Bar-tailed Godwit Limosa lapponica. Up to 300 on the southern mudflat.
Whimbrel Numenius phaeopus. 100+ on the southern mudflat, 29 at Seonyebawi.
Eurasian Curlew Numenius arquata. C. 30 on the southern mudflat.
Far Eastern Curlew Numenius madagascariensis. 500+ on the southern mudflat.
Common Redshank Tringa totanus. One at the saltpans, one on the south coastal mudflat.
Common Greenshank Tringa nebularia. 1000+ at the SE roost area, 40 on the saltpan.
Wood Sandpiper Tringa glareola. One standing sentry, while a nervous flock of six fed at the saltpans.
Grey-tailed Tattler Heteroscelus brevipes. Two at the saltpans, 3 in the SE roost area, and a flock of 32 at Seonyebawi.
Terek Sandpiper Xenus cinereus. 1200+ on the southern mudflat area.
Common Sandpiper Actitis hypoleucos. Three at the saltpans.
Ruddy Turnstone Arenaria interpres. Two on the southern mudflat.
Great Knot Calidris tenuirostris. One at the SE roost.
Red Knot Calidris canutus. Five on the southern mudflat.
Red-necked Stint Calidris ruficollis. One at the saltpans, 35 on the southern mudflat.
Dunlin Calidris alpina. 40 on the southern mudflat.
Black-headed Gull Chroicocephalus ridibundus. Very scarce in summer. One at the reservoir on the 31st.
Saunders’s Gull Chroicocephalus saundersi. Ten adults and 7 juveniles at the SE roost.
Black-tailed Gull Larus crassirostris. 3000+ at the SE roost, 1000 at Yongyu bay.
Mongolian Gull Larus mongolicus. One at the SE roost area. Panting to keep cool in the midday sun.
Little Tern Sternula albifrons. 25 or so diving, viewed from the south coast road.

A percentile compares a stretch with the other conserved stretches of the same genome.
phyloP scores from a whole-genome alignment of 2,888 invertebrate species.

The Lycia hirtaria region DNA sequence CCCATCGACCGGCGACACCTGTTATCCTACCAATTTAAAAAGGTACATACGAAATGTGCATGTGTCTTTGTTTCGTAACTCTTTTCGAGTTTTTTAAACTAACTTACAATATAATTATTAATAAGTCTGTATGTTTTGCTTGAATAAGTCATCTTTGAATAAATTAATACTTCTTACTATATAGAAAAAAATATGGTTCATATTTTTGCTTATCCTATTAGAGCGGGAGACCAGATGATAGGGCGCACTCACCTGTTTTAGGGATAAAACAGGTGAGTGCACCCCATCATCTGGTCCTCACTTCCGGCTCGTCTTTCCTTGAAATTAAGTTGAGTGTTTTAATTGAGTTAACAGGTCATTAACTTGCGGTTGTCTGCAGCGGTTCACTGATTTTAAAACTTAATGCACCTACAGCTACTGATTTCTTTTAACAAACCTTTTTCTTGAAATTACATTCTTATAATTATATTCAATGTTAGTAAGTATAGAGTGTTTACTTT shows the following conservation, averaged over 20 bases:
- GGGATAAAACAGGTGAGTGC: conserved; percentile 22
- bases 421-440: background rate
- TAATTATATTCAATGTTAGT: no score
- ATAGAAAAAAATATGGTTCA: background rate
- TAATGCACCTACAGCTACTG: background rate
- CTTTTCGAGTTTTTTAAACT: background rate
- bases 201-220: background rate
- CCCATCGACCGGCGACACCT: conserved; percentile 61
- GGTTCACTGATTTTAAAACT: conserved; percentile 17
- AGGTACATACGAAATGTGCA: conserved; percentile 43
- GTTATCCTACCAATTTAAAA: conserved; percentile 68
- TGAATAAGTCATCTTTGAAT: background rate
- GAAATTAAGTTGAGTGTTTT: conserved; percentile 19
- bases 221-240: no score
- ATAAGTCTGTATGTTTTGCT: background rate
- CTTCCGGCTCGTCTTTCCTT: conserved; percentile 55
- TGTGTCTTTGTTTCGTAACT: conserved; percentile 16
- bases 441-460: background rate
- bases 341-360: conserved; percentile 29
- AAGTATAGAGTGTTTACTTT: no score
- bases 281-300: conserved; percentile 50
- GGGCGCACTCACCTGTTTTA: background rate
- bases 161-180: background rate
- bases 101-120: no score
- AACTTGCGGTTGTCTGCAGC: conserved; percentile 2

Rufous Turtle Dove Streptopelia orientalis.
Oriental Dollarbird Eurystomus orientalis. Pair apparently hunting the abundant newly-emerged dragonflies with high, roving flight.
Common Kingfisher Alcedo atthis. Two at Yongyudo.
Great Spotted Woodpecker Dendrocopos major. One at Yongyudo, another at Begeunsan. There seems to be no other woodpecker species on the island.
Black-naped Oriole Oriolus chinensis.
Eurasian Magpie Pica pica.
Carrion Crow Corvus corone. A pair, usually in the lowland farm field area.
Large-billed Crow Corvus macrorhynchos. Several around the mountaintop. This species seems to prefer wooded hillsides.
Varied Tit Poecile varius. A pair at Begeunsan.
Eastern Great Tit Parus m. minor.
Eurasian/ “Far Eastern” Skylark Alauda arvensis. One near the reservoir showing territorial behaviour.
Brown-eared Bulbul Hypsipetes amaurotis.
Barn Swallow Hirundo rustica gutturalis. Drinking flock of c. 15 at the saltpans, 2 at the reservoir.
Oriental Reed Warbler Acrocephalus orientalis. Two at the reservoir, including one delightfully singing in the late evening.
Zitting Cisticola Cisticola juncidis brunniceps. One calling near the western reservoir.
Vinous-throated Parrotbill Sinosuthera webbiana fulvicauda. Flock at Yongyudo.
White’s Thrush Zoothera aurea. One heard in the evening at Begeunsan.
Grey-backed Thrush Turdus hortulorum. One singing in the spinney at Yongyudo. Three to five mellow notes repeated at frequent intervals, e.g. “trrp-trrp-tee-who”.
Stejneger’s Stonechat Saxicola stejnegeri. Eight or nine skulking in reeds and grass near the reservoir on July 31st are early migrants.
Blue-and-White Flycatcher Cyanoptila cyanomelana intermedia. A male singing beautifully -and wing-snapping- in a glade near the spring.
Eurasian Tree Sparrow Passer montanus. Now in post-breeding flocks.
Grey Wagtail Motacilla cinerea. One singing near the western reservoir on the 31st. Sibilant watery trills floating over on the breeze.
White Wagtail Motacilla alba leucopsis. A family at the reservoir and group ‘creche” of 9 along the south coastal road.
Meadow Bunting Emberiza cioides castaneiceps. A rather worn out male seen in song near the reservoir. “Chu-chu-whee,chup-chup”.
Yellow-throated Bunting Emberiza elegans. Two males singing in late afternoon at Begeunsan and one at Yongyu.